So, we mothballed the system, and the team and I started another company now called Attensa – focused on Enterprise RSS. We raised a little over $12 million for it over several years, which is not nearly enough for the enterprise business incidentally, but we built a best in class offering nevertheless. I left in April 2007 to focus on resurrecting “panels.”
“We’re getting the band back together”
The team has worked together on a few dozen projects over the past 20 years at Now Software, Extensis, Attensa, and Panels and our software is in use by millions. The guys have won a lot of awards too including various editors’ choice, eddy’s, people’s choice and even an “Apple Design Award.” Panels mainly consists of my long-time collaborator Eric Hayes (CTO), Eric Barnes (BizDEV), Russ Hayes (Web Czar), Kevin Fox (Product Manager/New Guy), and several other all-stars that we'll just have to call the horn section for now.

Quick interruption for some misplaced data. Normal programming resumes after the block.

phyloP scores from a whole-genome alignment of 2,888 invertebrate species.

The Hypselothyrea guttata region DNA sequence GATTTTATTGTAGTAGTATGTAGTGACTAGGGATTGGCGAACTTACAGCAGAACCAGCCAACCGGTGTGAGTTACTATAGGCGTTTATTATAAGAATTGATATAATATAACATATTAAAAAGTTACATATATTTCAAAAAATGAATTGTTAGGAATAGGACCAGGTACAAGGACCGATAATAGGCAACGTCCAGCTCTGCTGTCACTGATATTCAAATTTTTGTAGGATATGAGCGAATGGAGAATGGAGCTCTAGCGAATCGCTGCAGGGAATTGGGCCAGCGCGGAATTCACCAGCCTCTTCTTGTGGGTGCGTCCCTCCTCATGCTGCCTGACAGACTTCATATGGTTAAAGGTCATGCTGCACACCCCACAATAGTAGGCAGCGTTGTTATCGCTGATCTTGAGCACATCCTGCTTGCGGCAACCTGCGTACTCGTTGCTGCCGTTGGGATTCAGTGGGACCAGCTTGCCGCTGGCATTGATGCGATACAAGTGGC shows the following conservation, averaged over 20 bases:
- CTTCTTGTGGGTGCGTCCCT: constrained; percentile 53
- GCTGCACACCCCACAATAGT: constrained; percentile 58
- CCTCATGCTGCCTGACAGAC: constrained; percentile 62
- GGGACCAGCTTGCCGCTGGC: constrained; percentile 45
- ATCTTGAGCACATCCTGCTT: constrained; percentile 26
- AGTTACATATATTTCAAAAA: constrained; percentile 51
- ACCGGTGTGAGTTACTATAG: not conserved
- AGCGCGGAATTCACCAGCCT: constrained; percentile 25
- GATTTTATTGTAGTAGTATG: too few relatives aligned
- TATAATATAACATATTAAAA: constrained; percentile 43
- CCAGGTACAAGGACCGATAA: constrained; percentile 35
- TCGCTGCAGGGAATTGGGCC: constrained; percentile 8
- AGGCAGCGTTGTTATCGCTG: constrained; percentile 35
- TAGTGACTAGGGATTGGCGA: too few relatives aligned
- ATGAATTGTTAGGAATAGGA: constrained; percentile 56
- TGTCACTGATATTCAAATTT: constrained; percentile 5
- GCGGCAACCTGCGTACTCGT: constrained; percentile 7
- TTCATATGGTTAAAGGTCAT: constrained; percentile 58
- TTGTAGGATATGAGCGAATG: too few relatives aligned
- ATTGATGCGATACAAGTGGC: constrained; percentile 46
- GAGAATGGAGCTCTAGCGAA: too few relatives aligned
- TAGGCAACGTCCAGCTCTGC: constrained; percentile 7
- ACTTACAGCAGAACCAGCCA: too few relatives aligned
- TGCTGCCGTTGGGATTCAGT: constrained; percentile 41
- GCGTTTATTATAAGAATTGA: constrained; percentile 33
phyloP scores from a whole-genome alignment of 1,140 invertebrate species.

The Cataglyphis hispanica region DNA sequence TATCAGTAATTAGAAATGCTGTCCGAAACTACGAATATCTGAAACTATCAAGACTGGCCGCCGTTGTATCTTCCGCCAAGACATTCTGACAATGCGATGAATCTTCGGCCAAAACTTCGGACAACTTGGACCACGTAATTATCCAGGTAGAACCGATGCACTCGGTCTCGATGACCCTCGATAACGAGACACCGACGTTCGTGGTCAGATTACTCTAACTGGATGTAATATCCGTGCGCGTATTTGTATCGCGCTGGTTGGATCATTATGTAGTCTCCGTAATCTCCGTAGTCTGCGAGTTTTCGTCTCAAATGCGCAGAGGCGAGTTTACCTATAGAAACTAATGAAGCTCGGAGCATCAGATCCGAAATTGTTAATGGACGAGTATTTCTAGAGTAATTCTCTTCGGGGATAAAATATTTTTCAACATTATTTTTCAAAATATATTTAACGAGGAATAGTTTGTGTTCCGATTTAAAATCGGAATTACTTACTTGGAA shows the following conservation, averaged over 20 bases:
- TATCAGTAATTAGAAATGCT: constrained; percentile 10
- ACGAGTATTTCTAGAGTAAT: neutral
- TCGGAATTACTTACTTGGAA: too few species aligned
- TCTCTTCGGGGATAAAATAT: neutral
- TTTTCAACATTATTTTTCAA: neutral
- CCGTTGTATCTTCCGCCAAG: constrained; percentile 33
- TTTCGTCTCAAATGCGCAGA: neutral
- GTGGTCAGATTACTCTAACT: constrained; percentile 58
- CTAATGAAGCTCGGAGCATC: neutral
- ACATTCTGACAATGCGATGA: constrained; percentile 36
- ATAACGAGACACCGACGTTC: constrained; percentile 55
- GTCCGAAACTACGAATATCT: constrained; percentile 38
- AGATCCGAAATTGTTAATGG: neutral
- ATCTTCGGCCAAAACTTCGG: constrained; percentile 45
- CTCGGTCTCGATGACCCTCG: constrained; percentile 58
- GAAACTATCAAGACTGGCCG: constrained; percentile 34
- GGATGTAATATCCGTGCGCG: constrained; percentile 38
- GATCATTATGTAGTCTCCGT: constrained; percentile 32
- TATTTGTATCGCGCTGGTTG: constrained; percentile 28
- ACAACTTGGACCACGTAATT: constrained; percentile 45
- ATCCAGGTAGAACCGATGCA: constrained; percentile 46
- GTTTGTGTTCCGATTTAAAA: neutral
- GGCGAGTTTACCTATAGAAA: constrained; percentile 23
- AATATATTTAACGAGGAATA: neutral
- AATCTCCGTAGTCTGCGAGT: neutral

Panels Network a.k.a. “panels” is what we are now sharing in our public beta and rather than waste the space here just check out the web site at www.panels.net where there is a video demo. We have improved, streamlined, and retrofitted the technology to make blogs considerably more useful than ever before. Early stats and feedback has been phenomenal.
The objective of panels is identical to the original vision of satisfying the readers desire for real-time information, without interruption and doing so in a standard, predictable user interface. Panels is a rich platform, built to scale, and is already making people’s blog reading lives better.
It’s great getting the band back together.
OK, panels was early, sure, but it is by no means too late!
Here’s an excerpt from the letter I sent all of our shareholders about a year ago. 2003 was indeed a very tough time as we were just “too early.” I’ve been doing this for a long time and I’ve entered markets “late” and “just-in-time,” and with Panels we were simply too early. When I say too early, we were not too early for the market, we were too early for venture investors. To be clear, we finished and tested the platform, but the internet advertising bubble had not recovered.